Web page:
• Express confidentiality agreements
  • Secret tape recordings of private conversations
  • Images captured in a public street - the Peck ruling
  • Douglas and Zeta-Jones/Hello! Litigation - the trial (first instance)
  • House of Lords rule on privacy (misuse of private information) for the first time - the Naomi Campbell decision
  • Strasbourg extends protection further to images taken in public of everyday life - the Von Hannover case
  • Douglas and Zeta-Jones/Hello! Litigation - court of appeal
  • The continuing importance of the UK courts in developing privacy law
  • The power of the privacy injunction
  • Ok! and Hello! - The House of Lords
  • The UK's version of Von Hannover - JK Rowling's infant son
  • The Mosley trial
Passing off
  • Introduction - the early approach to the exclusive use of one's name
  • Summary of protection in the Victorian age
  • Noms de Plume, pseudonyms and nicknames
  • The human voice as identity
  • Character merchandising and the importance of the 1970s
  • Re-defining passing off
  • Consolidation in the 1980s
  • “Get-up”
  • Re-assessing the need for a common field of activity
  • Celebrity endorsements in the 1990s
  • Common field of activity no longer required
  • Domain names
  • A new tort of unfair competition?
Data protection
  • Introduction - first interpretation by the court of the new act in the context of privacy and image
  • Increasing reliance by claimants upon the DPA
  • Douglas/Zeta-Jones
  • JK Rowling's son
Defamation
  • Reputation in one's name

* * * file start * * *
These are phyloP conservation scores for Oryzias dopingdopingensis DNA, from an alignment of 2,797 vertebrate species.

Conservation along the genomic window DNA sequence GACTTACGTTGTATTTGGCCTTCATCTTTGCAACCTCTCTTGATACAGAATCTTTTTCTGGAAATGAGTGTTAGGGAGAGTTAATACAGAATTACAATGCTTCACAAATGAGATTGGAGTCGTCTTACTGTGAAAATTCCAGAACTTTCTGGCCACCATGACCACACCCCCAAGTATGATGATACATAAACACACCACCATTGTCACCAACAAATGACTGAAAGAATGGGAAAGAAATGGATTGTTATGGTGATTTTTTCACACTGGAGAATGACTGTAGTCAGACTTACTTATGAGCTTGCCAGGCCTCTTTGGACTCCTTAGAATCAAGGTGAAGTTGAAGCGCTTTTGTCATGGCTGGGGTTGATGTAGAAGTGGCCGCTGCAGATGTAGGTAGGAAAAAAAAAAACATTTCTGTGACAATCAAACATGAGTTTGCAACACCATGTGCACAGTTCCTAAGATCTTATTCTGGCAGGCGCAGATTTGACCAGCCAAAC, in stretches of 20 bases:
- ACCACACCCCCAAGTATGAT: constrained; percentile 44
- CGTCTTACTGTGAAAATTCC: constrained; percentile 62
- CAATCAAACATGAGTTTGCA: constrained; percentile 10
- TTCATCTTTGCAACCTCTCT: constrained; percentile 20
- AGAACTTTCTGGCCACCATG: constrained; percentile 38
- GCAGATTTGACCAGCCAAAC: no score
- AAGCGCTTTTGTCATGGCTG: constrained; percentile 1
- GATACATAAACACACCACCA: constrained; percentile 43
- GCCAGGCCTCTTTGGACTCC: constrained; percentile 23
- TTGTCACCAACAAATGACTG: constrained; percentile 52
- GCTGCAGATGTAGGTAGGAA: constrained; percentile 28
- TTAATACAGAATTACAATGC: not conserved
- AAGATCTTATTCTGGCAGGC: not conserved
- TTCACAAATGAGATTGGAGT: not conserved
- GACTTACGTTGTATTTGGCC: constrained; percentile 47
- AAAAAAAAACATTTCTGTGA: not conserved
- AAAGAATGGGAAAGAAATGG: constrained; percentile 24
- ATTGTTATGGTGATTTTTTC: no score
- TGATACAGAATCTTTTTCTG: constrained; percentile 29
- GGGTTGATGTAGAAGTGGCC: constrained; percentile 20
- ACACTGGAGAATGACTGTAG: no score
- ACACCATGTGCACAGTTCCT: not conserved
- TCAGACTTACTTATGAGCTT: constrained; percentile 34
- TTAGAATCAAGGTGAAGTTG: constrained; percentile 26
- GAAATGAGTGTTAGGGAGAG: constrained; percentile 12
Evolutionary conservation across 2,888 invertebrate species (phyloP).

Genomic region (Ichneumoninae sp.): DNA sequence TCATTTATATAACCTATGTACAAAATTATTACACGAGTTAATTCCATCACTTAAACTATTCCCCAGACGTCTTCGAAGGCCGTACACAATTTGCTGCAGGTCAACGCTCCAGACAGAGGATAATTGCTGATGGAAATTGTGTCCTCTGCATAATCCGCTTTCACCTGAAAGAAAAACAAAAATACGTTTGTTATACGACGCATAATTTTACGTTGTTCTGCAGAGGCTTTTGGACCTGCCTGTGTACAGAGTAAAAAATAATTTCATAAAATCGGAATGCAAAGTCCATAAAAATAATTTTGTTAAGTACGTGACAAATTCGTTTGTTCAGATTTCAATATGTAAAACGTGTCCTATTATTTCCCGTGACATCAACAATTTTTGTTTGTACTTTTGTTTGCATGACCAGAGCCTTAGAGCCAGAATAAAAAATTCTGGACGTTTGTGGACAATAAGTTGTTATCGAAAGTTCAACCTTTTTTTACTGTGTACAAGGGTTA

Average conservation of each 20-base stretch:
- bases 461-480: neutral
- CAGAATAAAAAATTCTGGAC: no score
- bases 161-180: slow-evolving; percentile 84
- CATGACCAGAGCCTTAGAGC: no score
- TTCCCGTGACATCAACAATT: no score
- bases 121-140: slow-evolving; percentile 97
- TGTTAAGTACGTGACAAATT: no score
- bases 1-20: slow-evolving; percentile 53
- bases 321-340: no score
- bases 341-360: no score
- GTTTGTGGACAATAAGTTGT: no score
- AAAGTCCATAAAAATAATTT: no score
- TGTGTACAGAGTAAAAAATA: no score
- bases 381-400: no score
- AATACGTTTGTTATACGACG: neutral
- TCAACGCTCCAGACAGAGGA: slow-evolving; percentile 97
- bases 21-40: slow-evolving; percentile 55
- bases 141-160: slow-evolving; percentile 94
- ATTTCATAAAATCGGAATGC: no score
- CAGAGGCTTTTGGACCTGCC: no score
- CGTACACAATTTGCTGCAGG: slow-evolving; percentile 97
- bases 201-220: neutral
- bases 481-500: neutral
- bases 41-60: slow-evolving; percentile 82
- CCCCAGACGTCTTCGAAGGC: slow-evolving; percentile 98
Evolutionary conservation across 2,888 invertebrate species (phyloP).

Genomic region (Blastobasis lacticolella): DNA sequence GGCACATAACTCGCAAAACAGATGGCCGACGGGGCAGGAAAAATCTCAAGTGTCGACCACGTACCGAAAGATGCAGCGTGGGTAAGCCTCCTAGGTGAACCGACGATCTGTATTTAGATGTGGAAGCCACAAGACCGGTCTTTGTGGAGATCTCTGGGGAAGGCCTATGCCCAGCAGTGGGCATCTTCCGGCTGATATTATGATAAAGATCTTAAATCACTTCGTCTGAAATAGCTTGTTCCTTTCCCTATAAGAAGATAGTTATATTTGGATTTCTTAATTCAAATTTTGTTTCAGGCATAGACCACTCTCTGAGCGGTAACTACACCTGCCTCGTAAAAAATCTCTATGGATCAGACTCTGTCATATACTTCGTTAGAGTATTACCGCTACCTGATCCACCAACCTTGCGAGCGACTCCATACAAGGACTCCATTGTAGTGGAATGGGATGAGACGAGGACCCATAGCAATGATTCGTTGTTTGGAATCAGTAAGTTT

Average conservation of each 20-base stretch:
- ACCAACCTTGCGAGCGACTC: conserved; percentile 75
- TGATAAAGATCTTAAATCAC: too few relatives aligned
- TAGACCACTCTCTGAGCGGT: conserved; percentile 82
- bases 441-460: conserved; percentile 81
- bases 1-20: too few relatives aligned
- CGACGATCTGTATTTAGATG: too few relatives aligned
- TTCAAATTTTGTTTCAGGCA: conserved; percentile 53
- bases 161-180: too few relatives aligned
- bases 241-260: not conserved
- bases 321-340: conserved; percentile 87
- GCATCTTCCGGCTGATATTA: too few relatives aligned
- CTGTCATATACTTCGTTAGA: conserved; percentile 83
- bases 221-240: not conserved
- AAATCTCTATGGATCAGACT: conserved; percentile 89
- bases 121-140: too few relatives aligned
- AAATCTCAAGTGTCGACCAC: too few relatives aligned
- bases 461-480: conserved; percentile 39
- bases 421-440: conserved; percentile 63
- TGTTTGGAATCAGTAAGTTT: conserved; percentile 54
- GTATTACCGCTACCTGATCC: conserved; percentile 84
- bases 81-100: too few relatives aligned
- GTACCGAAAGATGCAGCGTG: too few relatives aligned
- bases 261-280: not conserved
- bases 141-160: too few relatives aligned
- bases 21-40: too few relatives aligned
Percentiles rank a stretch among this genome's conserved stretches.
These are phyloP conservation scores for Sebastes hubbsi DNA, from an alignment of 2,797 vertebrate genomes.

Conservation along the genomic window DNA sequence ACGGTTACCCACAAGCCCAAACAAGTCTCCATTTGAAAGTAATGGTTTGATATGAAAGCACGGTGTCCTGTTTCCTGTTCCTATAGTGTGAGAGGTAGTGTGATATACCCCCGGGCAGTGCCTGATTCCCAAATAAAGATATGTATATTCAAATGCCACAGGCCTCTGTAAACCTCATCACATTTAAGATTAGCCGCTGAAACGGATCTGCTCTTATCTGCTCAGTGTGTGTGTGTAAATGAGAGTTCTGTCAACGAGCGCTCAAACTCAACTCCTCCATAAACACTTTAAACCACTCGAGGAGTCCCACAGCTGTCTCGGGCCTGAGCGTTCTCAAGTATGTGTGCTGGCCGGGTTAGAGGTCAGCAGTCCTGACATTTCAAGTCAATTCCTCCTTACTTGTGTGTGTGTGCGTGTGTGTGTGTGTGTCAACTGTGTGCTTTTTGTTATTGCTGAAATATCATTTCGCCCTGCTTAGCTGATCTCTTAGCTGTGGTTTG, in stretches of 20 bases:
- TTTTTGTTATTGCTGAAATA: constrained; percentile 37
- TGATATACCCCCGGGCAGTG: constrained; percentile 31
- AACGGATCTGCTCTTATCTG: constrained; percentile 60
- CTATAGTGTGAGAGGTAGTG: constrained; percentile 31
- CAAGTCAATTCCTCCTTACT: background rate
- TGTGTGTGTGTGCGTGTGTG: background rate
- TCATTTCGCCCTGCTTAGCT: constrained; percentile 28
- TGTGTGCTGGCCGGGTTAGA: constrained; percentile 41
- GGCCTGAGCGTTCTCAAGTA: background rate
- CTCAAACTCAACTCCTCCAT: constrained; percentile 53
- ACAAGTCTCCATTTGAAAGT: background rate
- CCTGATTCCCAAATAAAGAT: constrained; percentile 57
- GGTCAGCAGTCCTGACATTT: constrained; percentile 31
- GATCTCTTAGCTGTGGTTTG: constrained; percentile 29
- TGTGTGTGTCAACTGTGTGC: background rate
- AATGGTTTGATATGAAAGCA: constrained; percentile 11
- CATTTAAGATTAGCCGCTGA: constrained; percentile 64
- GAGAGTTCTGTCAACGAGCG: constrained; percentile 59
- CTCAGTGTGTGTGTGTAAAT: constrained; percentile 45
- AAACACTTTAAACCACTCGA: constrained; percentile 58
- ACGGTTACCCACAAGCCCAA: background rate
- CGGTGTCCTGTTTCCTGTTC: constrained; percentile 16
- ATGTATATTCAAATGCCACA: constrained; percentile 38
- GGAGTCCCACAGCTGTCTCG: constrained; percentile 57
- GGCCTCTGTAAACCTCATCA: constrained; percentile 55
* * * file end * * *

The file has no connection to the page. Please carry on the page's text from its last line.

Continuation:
• Reputation in one's image
  • False endorsement and defamatory meaning it conveys
  • Protection in a new era
  • Malicious falsehood
Copyright
  • The protection of names
  • The protection of image
  • The defence of fair dealing
  • The defence of incidental inclusion
  • Performers' rights
  • Authors' moral rights
Trade mark
  • The policy behind the protection of names
  • Image, name and signature - the approach of the registry and the courts
  • Celebrity endorsements and the need for distinctiveness
Contract
  • Negotiating the deal for the celebrity
  • Negotiating the deal for the corporate
  • The standard contract
  • Delivering what was agreed or intended
  • The occasional need to imply terms
  • The event organiser - controlling the right to take images
  • Obtaining the necessary rights
Regulatory codes of practice
  • Complaints about misuse of image in advertisements
  • Dissatisfaction with the decision of the ASA or the Ofcom complaint
  • Domain name dispute resolution procedures
  • New technology
Conclusion
  • Jurisprudential arguments in support of an image right
  • The critics' response
  • How might a publicity right be recognised in the United Kingdom?
  • Possible developments in the law
Appendix: twentieth century icons: historical evolution of publicity rights in the USA
  • Early development
  • As the right evolves, so its ambit increases
  • Merely evoking identity - increasing potential liability
  • It may exist, but was the right inheritable?
  • Is authorised exploitation during lifetime necessary?
  • The Lanham Act